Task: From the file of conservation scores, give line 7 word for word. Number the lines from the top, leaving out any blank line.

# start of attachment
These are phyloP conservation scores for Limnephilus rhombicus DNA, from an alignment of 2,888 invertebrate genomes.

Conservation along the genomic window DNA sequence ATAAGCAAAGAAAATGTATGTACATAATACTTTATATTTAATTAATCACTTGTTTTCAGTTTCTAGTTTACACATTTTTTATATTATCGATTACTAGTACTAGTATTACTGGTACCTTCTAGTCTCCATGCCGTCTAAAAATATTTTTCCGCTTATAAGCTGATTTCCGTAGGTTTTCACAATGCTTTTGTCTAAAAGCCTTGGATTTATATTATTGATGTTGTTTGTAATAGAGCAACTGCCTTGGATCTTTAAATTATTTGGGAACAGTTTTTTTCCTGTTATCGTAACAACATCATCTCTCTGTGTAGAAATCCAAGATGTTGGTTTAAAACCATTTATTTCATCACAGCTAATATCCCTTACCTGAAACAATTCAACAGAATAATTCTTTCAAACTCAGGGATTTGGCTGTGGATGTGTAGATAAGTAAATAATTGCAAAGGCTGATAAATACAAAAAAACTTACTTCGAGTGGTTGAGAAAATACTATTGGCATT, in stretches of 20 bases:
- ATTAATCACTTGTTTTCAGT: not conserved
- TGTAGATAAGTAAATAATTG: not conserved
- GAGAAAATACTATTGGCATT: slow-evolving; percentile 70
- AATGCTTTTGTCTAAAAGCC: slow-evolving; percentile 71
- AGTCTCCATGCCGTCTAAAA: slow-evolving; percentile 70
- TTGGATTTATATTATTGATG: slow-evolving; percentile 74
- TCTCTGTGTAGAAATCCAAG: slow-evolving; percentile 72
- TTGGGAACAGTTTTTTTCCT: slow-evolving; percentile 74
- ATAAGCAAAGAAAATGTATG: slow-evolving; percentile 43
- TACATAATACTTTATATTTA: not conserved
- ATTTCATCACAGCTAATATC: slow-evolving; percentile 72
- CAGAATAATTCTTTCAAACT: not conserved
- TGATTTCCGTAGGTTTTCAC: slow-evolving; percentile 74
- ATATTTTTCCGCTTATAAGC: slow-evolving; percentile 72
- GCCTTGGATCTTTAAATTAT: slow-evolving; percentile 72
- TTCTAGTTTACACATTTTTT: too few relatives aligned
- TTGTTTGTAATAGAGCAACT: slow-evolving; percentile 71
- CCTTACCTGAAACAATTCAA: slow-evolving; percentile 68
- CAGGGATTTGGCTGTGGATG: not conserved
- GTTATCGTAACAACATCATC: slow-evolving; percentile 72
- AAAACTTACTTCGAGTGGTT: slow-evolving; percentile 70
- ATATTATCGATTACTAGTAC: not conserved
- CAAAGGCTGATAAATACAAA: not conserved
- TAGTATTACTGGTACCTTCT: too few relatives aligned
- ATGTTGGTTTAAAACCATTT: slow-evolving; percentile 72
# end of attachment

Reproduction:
- AGTCTCCATGCCGTCTAAAA: slow-evolving; percentile 70